Do We Really Want to Protect Consumers?

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by Vicki Morwitz and Robert Whitelaw

This spring Senator Dodd unveiled a Senate bill claiming to place the protection of consumers at the top of the list. Consumers--homebuyers, taxpayers, the everyman investor--were the big losers in the greatest financial crisis in recent history. Now, with a bill moving swiftly, perhaps, through the Senate, victory may be at hand. Or is it?

We suppose the good news is consumers, politicians, and businesses at least all seem to agree that some of the most important decisions we make in life involve financial products: a mortgage to purchase a home, retirement investments, and insurance to keep our families secure. In the past, the government and employers often made financial decisions for households; now households are frequently on their own. While financial products have become increasingly complex, studies show that many consumers lack the basic financial knowledge they need to make informed decisions. Add to this the growing evidence that some financial firms purposely design and proactively advertise products to mislead consumers and it seems clear that consumers need protection.

But is the proposed legislation enough? Are we really setting up the needed checks and balances to protect consumers? According to the comptroller of the currency, letting consumer protection trump safety and soundness is simply "backwards." Clearly, we're not all playing on the same team.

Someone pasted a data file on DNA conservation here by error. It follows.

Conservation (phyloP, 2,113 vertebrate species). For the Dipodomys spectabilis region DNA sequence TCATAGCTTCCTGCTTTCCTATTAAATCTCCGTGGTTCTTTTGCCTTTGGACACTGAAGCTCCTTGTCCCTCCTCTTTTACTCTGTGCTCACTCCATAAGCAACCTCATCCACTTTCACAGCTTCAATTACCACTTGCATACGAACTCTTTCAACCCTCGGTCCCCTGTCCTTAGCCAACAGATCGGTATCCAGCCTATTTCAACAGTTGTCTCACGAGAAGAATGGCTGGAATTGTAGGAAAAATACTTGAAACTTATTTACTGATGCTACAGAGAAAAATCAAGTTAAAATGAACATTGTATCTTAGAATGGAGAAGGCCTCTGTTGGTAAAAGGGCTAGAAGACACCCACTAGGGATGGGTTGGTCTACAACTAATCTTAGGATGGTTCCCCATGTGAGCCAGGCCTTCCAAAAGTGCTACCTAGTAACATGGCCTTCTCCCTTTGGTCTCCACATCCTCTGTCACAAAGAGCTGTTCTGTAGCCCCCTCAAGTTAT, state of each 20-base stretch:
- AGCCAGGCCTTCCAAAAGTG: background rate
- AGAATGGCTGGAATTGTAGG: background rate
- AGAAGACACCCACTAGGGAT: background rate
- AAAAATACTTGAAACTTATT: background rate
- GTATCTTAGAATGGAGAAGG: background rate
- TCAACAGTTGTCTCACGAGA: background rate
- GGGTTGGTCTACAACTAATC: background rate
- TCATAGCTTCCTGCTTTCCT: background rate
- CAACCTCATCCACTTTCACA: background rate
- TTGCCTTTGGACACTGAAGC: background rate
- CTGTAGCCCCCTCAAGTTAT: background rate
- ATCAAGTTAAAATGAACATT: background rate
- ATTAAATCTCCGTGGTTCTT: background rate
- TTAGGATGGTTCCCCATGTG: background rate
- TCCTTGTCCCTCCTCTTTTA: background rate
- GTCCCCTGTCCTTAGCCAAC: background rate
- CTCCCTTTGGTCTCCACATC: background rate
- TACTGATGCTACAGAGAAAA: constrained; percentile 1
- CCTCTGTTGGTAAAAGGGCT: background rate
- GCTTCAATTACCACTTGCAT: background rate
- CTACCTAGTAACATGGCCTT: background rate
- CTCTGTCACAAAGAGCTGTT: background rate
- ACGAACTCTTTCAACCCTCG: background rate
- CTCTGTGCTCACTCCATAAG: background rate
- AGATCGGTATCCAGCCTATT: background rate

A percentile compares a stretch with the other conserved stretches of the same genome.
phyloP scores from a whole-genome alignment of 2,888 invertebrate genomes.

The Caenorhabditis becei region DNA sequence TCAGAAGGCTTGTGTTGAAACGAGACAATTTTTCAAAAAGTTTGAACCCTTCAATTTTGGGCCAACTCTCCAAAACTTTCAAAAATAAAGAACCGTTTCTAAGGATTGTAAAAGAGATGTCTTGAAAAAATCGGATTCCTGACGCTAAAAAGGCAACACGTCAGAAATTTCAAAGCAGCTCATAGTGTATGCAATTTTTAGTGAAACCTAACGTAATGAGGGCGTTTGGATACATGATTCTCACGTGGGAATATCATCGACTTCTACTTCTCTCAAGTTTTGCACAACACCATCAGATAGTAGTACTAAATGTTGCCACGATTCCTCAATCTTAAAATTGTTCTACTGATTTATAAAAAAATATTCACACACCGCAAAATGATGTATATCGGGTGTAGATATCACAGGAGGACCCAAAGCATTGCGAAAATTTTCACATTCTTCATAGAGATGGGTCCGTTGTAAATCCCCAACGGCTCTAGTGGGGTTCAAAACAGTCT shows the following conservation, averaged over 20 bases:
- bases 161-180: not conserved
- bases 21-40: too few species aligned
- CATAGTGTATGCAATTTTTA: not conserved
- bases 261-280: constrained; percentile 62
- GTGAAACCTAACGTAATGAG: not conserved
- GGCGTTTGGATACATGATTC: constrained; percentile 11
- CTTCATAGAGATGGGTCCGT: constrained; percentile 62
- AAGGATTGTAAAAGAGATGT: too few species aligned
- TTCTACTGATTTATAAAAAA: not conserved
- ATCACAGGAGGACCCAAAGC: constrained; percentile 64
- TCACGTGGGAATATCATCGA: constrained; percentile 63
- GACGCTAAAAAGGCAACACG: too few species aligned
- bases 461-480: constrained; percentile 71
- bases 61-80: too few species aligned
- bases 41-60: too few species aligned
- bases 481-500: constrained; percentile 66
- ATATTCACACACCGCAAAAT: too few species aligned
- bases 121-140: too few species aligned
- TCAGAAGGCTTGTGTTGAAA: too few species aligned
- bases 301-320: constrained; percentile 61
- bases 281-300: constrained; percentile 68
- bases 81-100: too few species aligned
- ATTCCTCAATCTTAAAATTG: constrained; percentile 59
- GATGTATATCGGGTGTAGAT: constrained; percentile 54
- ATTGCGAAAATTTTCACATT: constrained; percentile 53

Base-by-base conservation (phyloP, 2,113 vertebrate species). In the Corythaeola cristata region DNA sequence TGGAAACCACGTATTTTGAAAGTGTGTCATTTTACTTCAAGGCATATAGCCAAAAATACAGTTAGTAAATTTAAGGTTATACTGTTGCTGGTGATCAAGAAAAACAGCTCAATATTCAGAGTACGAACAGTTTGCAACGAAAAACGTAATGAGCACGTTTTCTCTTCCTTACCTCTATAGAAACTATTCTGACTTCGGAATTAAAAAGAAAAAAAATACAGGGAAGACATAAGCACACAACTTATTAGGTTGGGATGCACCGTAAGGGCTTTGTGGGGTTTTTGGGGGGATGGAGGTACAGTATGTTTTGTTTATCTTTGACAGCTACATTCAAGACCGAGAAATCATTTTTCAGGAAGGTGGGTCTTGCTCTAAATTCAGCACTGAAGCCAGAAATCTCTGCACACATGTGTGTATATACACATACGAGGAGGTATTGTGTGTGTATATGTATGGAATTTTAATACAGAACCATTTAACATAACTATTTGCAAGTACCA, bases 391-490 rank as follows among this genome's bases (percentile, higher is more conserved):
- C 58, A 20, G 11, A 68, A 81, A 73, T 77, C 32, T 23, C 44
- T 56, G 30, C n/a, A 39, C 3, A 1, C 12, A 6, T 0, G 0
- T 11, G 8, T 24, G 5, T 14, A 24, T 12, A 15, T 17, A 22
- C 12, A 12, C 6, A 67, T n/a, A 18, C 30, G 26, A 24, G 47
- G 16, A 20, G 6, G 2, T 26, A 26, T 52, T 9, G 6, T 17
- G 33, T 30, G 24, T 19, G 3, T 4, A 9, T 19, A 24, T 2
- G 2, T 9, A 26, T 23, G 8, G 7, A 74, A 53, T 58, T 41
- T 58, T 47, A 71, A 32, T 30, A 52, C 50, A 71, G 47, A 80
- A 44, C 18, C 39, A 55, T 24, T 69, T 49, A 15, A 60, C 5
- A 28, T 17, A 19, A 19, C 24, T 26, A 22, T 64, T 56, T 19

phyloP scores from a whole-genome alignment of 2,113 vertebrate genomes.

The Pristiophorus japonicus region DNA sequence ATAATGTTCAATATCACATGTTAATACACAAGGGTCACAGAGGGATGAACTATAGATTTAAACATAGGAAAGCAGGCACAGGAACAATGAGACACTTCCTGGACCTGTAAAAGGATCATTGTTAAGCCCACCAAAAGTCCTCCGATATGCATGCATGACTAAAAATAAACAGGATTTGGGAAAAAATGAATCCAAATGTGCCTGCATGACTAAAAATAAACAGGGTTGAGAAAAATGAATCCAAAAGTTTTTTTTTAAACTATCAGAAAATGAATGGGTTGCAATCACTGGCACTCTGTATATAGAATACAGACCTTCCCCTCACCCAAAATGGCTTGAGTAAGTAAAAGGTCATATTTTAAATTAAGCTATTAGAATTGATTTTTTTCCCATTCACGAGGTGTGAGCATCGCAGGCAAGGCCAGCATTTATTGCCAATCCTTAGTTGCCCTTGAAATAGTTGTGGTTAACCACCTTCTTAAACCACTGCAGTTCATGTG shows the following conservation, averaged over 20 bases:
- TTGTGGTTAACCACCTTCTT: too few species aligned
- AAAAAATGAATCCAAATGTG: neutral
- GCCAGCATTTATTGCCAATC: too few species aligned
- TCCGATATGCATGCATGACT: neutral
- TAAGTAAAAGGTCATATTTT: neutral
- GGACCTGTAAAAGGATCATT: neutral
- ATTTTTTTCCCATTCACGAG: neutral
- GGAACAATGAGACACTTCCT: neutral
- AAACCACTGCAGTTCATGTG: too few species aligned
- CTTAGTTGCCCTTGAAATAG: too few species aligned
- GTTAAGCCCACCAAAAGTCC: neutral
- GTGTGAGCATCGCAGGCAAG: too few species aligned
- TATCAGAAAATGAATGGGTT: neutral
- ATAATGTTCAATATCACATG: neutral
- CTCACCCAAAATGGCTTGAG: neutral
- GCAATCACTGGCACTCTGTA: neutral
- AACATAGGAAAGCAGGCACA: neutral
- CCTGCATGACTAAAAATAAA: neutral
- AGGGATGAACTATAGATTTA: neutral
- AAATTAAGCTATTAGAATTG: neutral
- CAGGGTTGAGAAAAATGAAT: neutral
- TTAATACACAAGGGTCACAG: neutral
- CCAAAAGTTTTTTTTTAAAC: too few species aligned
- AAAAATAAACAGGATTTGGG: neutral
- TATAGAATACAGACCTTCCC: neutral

If consumer protection is really the goal, the newly proposed Consumer Finance Protection Bureau (CFPB) would, in fact, have a real mandate to protect consumers. What would this regulatory body look like if this was indeed the case? To start, the new regulatory body would be independent, not subsumed within the Fed or Treasury or any other governing body that has a separate purpose and focus. With independence would come full rulemaking and enforcement authority over all financial firms and products to prevent regulatory arbitrage, and a sufficient budget to carry out the mandate. And this agency would set the federal floor, and not the ceiling, for consumer protection.